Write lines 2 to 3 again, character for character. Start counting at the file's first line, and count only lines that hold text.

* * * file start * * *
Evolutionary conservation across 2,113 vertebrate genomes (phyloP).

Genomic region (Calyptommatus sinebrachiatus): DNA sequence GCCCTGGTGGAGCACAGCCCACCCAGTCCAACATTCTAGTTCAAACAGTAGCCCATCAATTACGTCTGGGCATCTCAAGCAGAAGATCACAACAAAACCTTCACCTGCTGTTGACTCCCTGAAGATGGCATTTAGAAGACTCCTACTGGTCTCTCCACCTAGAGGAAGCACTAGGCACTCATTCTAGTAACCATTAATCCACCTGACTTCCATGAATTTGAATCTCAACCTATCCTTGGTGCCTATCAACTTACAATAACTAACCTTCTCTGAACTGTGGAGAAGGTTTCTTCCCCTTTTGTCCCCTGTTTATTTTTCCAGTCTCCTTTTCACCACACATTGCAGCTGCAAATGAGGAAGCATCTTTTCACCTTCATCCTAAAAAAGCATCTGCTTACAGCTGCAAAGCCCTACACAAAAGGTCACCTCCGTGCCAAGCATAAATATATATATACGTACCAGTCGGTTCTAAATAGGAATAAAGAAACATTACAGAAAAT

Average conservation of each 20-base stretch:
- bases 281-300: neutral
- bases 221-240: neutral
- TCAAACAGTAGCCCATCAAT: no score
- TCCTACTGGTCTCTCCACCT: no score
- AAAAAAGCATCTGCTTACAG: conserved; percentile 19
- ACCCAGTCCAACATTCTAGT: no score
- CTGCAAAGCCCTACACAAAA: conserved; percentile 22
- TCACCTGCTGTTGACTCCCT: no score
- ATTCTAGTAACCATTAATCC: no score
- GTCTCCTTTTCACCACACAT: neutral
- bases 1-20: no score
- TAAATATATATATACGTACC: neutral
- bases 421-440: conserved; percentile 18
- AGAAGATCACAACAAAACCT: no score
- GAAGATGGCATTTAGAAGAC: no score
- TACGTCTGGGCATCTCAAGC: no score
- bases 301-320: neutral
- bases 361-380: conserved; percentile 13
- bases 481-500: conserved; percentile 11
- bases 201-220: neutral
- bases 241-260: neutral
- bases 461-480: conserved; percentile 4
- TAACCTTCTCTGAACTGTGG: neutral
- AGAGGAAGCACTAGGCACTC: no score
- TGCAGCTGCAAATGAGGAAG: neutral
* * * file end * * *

Genomic region (Calyptommatus sinebrachiatus): DNA sequence GCCCTGGTGGAGCACAGCCCACCCAGTCCAACATTCTAGTTCAAACAGTAGCCCATCAATTACGTCTGGGCATCTCAAGCAGAAGATCACAACAAAACCTTCACCTGCTGTTGACTCCCTGAAGATGGCATTTAGAAGACTCCTACTGGTCTCTCCACCTAGAGGAAGCACTAGGCACTCATTCTAGTAACCATTAATCCACCTGACTTCCATGAATTTGAATCTCAACCTATCCTTGGTGCCTATCAACTTACAATAACTAACCTTCTCTGAACTGTGGAGAAGGTTTCTTCCCCTTTTGTCCCCTGTTTATTTTTCCAGTCTCCTTTTCACCACACATTGCAGCTGCAAATGAGGAAGCATCTTTTCACCTTCATCCTAAAAAAGCATCTGCTTACAGCTGCAAAGCCCTACACAAAAGGTCACCTCCGTGCCAAGCATAAATATATATATACGTACCAGTCGGTTCTAAATAGGAATAAAGAAACATTACAGAAAAT

Average conservation of each 20-base stretch: